For the last two decades, I have studied line of duty deaths very closely and typically pull a decade of tragedy from each individual state prior to teaching there. The Officer Down Memorial Page has, unfortunately been my second devotional of the day. Through that time, I have come to know the founder, Chris Cosgriff, pretty well and I continue to believe that what he started as an idea in college many years ago has been the greatest single contributor to officer safety in our generation.

Prior to ODMP, law enforcement had very little real time information on what was happening to officers and the FBI reports lagged a few years behind. Chris and his team of volunteers have given every law enforcement leader/trainer the ability to adapt quickly as tragedy occurs.

I recently saw a post by Oklahoma Highway Patrol Captain Ronnie Hampton where he broke down the last 50 years of law enforcement line of duty deaths. It was no small feat and I’m grateful he put in the work. I gave a few thoughts on the post and encouraged a lot smarter people to do the same.

I thought I would share my thoughts with you and I encourage you to do the same in the comments.

Killed Line of Duty

1972-1981 2329

1982-1991 1854

1992-2001 1704

2002-2011 1636

2012-2021 1378

We have seen a significant drop in overall line of duty deaths in the last 50 years and as the media loves to point out, that is why law enforcement should not focus on that pesky “warrior” training to survive. They point out that there are many more dangerous jobs such as loggers or roofers (deaths per 100,000) but as usual the media sucks at science. The last I checked, the guy roofing your home isn’t going to be shot and killed. His concern is an “accidental” death so the comparison here is ridiculous.

I am certain that training and equipment, such as ballistic vests, have reduced LODD but the biggest contributor is medical technology. Citing their research, the National Institute of Health says that if we had medical technology from the 1970’s, the homicide rate (and thus, LODD) would be 5x higher. Go back another 40 years and we would be sitting at a 10x rate. A new study taking into account access to paramedics, helicopters, improved trauma centers and trained law enforcement in providing medical would likely increase that number.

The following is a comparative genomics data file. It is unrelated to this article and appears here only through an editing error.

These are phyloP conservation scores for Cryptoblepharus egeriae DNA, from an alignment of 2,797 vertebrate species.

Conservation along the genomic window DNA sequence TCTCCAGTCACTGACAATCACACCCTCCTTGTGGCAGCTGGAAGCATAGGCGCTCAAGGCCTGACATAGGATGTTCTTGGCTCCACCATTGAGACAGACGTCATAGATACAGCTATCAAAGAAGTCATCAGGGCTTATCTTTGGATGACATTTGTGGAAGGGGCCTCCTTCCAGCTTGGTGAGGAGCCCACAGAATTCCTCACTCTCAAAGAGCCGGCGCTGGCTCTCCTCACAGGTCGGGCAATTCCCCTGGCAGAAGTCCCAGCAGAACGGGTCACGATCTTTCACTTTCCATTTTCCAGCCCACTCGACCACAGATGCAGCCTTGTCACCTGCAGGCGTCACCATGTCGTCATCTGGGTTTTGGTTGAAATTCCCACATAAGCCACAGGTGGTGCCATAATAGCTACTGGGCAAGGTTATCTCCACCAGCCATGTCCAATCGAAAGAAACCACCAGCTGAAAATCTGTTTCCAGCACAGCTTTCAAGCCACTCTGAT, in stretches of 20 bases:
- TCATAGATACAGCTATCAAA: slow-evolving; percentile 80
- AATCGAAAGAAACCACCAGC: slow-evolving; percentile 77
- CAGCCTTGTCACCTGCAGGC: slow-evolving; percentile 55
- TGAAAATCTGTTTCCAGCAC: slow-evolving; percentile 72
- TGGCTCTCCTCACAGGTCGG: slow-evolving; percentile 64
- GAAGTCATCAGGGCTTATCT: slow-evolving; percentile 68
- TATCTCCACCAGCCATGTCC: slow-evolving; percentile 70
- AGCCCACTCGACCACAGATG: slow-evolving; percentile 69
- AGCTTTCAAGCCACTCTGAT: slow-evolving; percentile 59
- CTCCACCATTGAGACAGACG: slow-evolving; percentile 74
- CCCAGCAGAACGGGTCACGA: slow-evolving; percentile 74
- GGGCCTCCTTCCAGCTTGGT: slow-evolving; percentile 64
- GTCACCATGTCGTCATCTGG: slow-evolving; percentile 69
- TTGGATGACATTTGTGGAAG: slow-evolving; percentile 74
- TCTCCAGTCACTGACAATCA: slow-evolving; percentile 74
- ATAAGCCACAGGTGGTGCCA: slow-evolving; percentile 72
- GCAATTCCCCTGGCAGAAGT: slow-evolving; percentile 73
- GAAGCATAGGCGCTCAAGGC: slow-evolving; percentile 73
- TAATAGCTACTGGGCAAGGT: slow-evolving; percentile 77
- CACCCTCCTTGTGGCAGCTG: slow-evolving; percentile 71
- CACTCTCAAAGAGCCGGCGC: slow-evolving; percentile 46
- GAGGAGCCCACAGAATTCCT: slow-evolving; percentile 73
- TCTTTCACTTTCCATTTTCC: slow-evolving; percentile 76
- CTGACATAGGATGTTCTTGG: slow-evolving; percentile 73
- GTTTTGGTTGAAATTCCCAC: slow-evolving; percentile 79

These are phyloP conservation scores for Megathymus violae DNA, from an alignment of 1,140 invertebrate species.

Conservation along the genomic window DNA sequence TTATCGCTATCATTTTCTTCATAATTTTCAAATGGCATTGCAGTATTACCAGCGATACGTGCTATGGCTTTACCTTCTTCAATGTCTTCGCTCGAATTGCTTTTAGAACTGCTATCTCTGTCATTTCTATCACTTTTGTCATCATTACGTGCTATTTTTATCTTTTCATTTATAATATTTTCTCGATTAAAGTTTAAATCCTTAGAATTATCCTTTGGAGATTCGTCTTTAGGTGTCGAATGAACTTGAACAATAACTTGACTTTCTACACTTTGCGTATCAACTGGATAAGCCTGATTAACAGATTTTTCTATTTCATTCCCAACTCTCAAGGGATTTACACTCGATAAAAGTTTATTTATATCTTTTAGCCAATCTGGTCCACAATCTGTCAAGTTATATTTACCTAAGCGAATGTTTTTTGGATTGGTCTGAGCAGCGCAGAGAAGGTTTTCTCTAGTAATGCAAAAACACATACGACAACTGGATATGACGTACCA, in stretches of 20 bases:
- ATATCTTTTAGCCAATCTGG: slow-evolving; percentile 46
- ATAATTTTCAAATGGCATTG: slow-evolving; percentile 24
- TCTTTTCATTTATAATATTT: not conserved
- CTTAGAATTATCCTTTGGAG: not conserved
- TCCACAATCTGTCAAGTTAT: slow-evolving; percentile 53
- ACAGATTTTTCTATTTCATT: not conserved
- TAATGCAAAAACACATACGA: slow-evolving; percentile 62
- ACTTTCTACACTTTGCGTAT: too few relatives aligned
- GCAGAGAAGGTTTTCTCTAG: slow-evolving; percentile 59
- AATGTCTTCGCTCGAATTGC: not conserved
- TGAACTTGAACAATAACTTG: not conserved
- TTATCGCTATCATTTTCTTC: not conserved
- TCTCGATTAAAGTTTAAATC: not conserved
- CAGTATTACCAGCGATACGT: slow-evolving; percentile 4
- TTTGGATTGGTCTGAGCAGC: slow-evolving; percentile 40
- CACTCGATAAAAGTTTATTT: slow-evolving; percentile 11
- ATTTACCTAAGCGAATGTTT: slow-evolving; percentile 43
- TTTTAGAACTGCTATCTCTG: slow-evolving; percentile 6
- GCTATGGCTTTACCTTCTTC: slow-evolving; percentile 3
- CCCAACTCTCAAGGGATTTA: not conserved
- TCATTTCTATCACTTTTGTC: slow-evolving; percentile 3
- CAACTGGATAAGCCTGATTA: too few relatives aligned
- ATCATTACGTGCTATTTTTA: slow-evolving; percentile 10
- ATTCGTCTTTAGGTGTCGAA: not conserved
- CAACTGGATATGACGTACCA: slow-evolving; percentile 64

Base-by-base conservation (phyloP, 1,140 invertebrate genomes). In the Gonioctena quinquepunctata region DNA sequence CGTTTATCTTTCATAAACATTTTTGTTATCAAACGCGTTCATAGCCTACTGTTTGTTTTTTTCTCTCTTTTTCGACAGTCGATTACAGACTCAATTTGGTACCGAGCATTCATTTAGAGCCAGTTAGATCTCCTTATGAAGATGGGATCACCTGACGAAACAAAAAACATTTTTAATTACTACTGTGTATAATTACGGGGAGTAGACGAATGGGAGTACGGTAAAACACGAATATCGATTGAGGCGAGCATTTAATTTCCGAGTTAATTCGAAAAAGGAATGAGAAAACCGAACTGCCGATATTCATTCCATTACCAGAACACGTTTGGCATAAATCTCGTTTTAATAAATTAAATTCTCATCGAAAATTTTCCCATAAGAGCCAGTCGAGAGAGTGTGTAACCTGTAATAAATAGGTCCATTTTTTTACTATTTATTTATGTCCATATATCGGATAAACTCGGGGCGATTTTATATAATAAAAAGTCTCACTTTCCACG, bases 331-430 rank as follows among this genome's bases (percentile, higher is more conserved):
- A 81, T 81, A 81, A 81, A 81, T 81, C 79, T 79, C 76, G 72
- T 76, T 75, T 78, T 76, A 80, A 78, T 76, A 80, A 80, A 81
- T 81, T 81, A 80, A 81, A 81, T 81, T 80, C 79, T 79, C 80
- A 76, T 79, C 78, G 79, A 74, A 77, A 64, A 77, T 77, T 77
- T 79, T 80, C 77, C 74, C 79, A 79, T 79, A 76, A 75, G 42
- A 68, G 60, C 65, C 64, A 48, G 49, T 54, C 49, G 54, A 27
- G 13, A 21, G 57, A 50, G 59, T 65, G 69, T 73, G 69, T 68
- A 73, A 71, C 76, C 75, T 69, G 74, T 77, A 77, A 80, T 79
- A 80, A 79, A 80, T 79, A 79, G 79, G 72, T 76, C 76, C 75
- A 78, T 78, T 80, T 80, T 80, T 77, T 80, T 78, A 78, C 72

The death by assault rate below has been reduced each decade, while at the same time our medical technology has also improved.

Death by Assault

1972-1981 1273

1982-1991 934

1992-2001 706

2002-2011 588

2012-2021 533

A more accurate determination at the dangers law enforcement faces is the assault rate, which often times is nothing more than an “attempted” murder. Unfortunately we do not have an accurate analysis on the overall assaults against LE. The FBI attempts to collect but almost half of represented law enforcement is not reflected because of the lack of agency participation.

The latest data shows around 60,000 officer assaults per year but it is clear that even when agencies participate in reporting the data, it is vastly underreported.

A study by the NIH found that in just a 5 year period, over 300,000 police officers were treated in an emergency room for injuries with the leading cause of assault being violence. Considering that very few officers assaulted actually go to the emergency room combined with half of the officers in the country not represented in the reporting by the FBI, the annual number of assaults is well north of 250,000 per year.

Death by Vehicle

1972-1981 246

1982-1991 201

1992-2001 310

2002-2011 327

2012-2021 231

The increase LODD with vehicles shown in the first 40 years makes some sense. We had very little training/emphasis in this area for the first 20 years of that and we added significantly more cops on the streets in the 90’s from the COPS Grant, etc. Medical technology still plays a role here, which makes the increase quite frightening but then we see a 29% drop in the last decade

That is significant enough to consider that our profession had something to do with that. To be honest, this is personal for me. I spent the first decade of my career pounding the desk (of more than one chief) about the need to train more in this area. The chiefs rarely cared but Police One took notice and I wrote a monthly article on the issue for ten years. I continue to teach a seminar called “Drive To Survive” and in 2011, I co-founded Below 100.

Unlike the assault rate, the vehicle death rate went up for 40 years before going dramatically down and that tells me that when leaders place emphasis, including training, on a specific issue, it matters.

It more than matters…It saves lives.

Leadership Priority